Syllabus: English 11

Contact Information:

Mrs. Young

Room: B107

Phone: (812) 282-7753

Email: aridings-young@clarksvilleschools.org

 

Welcome!

Hello! My name is Alicia Young and I am excited to be your English/ Language Arts teacher for this year. This syllabus is intended to give you an introduction to the course, as well as to define the expectations for the class. I am always available to answer any questions you might have. Please feel free to contact me. I am looking forward to getting to know you all!

 

Materials:

Students are responsible for bringing their materials to class every day. Materials include:

  1. Textbook, or any novel assigned to the class
  2. Pen or pencil
  3. Three-ring binder with 3 divider tabs
  4. Loose leaf paper for assignments

 

Class Rules

  1. Be respectful. Treat your teacher, your classmates, and school property with respect. Leave people and places better than you found them.
  2. Arrive on time and prepared. Make sure that you have all the materials you need before the bell rings.
  3. Take responsibility for your own learning. Do your own work and do your best.
  4. Follow all of the school rules. This includes: No cell phones and no food or drink in class.
  5. The class may recommend any further rules.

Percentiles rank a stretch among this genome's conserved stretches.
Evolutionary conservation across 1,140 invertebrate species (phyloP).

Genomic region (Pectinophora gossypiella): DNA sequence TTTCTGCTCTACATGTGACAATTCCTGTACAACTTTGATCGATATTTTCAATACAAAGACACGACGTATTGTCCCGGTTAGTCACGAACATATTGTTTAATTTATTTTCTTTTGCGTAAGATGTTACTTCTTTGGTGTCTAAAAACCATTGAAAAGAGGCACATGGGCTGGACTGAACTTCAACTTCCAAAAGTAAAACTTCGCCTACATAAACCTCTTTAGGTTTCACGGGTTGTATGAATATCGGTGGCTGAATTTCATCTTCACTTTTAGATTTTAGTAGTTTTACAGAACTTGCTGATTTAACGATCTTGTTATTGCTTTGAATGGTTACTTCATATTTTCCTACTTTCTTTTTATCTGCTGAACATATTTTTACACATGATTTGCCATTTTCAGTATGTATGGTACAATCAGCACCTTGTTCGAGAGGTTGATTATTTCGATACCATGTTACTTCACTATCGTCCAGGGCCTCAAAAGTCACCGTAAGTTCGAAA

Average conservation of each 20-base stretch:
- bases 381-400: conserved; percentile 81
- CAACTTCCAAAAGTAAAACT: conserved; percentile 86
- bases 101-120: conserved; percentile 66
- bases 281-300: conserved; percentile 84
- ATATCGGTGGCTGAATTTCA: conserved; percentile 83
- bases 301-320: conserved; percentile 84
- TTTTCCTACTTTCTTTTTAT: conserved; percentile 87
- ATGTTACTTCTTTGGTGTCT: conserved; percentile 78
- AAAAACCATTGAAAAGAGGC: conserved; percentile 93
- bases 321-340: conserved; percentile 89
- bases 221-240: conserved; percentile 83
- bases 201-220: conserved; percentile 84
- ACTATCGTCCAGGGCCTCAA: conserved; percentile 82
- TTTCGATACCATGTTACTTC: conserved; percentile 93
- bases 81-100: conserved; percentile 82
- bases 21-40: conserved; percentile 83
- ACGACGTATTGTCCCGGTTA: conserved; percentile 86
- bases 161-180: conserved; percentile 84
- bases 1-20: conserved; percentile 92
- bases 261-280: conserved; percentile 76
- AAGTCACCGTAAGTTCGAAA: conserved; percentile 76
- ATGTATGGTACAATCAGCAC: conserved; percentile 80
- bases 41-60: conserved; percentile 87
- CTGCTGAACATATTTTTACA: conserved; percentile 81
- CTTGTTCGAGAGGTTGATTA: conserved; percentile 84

Tardies

Students should be in class, in their desks when the bell rings. Students may be tardy to class twice during the semester with no penalty. On the third tardy, the student will be issued a warning. Tardies 4-6 will result in a 30-minute detention. Tardies 7-9 will result in a 60-minute detention. Any further tardies will result in In-School Suspension.

 

Cell Phones

Students are not permitted to have cell phones out during class.

 

Grading Procedures

The grades for this class will be determined based on a points system. Each assignment will be worth a certain number of points, depending on the amount of work required by the assignment. Class and homework assignments, on average, are worth 15-20 points, whereas a test may be worth 100-120 points. Projects are usually worth 50-80 points. To determine the percentage grade for each quarter, the student’s earned points will be divided by the total number of points possible for the quarter. The grading scale is as follows:

A: 94-100

A-: 90-93

B+: 87-89

B: 84-86

B-: 80-83

C+: 77-79

C: 74-76

C-: 70-73

D+: 67-69

D: 64-66

D-: 60-63

F: 0-59

Semester Grades: 40% first quarter, 40% second quarter, 20% final exam

 

Bell-Ringers

Students will need to bring loose leaf paper each day, on which they will complete their bell-ringer assignments. Most days, the class will come in to find a bell-ringer assignment on the board. Students should begin working on the assignment as soon as they are seated. These assignments will consist of journals and grammar exercises. They will be turned in during each class and also included in the students’ binders. Binders will be collected at the end of each quarter. These assignments will be graded for completion.

 

Vocabulary

Students will be assigned vocabulary words to study as a part of each unit. Each list will consist of 15 to 20 words. Students will take vocabulary quizzes over these words. Vocabulary quizzes will be worth 15-20 points, depending on the number of words on the quiz.

 

Projects